The level of HOXB13 was determined in prostate cells using real-time reverse transcription-PCR analysis. RNAs from normal prostate were used for comparison. To reduce sampling error, RNA for normal prostate was acquired from three different sources. As shown in Fig. 2A ⇓ , HOXB13 was limitedly expressed in all prostate cancer cells compared with normal prostate, except that HOXB13 was highly expressed in MDA PCa 2b cells. MDA PCa 2b cells are developed from bone-metastasized androgen-independent tumors and have two mutations in ligand-binding site, and its growth is believed to be dependent on androgen-independent pathway (22, 23, 24) . Interestingly, all prostate cancer cell lines retaining AR (AR positive) expressed moderate to high levels of HOXB13 (LNCaP, C4–2, LAPC-4, and MDA PCa), whereas AR-negative cells had low to undetectable amounts of HOXB13. AR-negative cells include PC3 and DU145, most progressive (metastatic) and malignant cells, and immortalized normal prostate cells (P69, PrEc, and Pz-HPV7). Sequencing analysis showed that LNCaP and MDA PCa 2b cells did not retain any mutations in HOXB13 coding region. Using regular reverse transcription-PCR, prostate tumor cell xenograft models were evaluated for the expression of HOXB13 and AR. These models are known to be more genetically stable than cultured cells, have a more homogeneous population than patient samples, and include both androgen-dependent and -independent cells (25 , 26) . This system provides valuable information because the HOXB13 expression level was not altered in patient samples of prostate cancer compared with matching benign tissues due to the well-known heterogeneous population of prostate cancer (data not shown). Tumor cell xenograft models showed the same phenomenon of correlated expression pattern of HOXB13 and AR (Fig. 2B) ⇓ . Only PC-135 showed a different expression pattern, a finding that needs to be further investigated. Then we tested whether HOXB13 is controlled by androgen using the testosterone derivative R1881 in LNCaP cells. Cells (2 × 105) were plated in duplicate and grown for 48 hours with or without 10 nmol/L R1881. Total RNA was extracted and used for real-time reverse transcription-PCR analysis. As shown in Fig. 2C ⇓ (left panel), the addition of R1881 did not significantly alter the level of HOXB13 mRNA. This result is consistent with the mouse study (13) . Conversely, overexpression of HOXB13 did not regulate the expression of AR RNA (Fig. 2C ⇓ , right panel). These observations suggest that HOXB13 expression is regulated in androgen-independent manner, and its loss or decrease may be an important step for prostate tumor progression process.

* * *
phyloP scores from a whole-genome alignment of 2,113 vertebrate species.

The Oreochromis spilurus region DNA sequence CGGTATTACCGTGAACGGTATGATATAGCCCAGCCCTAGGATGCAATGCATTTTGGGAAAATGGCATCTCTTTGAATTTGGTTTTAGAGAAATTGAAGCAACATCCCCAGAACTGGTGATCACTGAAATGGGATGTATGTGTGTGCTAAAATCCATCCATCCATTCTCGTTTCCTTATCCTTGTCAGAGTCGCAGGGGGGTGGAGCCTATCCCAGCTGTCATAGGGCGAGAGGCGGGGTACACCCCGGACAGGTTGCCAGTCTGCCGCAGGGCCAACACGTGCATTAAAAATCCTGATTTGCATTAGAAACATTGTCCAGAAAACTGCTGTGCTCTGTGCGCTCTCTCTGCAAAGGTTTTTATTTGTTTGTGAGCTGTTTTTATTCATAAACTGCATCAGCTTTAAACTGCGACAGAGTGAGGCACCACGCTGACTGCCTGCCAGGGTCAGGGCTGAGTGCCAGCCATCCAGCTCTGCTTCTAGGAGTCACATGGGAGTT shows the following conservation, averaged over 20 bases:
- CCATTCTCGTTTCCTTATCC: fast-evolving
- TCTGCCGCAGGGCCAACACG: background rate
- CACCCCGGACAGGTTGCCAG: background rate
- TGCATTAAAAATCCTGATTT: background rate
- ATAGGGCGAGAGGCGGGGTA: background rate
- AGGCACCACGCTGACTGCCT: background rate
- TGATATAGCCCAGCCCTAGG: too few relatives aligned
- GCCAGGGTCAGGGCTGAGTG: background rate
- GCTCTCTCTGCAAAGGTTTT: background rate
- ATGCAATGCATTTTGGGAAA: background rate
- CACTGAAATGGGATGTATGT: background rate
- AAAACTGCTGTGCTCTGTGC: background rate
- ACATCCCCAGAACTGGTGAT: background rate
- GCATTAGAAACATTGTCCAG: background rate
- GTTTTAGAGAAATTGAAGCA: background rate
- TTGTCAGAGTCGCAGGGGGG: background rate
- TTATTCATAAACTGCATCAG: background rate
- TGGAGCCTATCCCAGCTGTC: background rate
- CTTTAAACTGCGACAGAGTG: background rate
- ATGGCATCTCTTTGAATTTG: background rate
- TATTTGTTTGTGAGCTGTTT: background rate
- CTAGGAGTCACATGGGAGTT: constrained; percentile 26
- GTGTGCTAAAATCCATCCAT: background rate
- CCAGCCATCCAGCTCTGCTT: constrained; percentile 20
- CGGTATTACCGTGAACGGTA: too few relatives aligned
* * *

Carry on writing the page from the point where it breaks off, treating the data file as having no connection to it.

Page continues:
HOXB13 Specifically Represses Hormone-Stimulated Androgen Receptor Transcriptional Activity.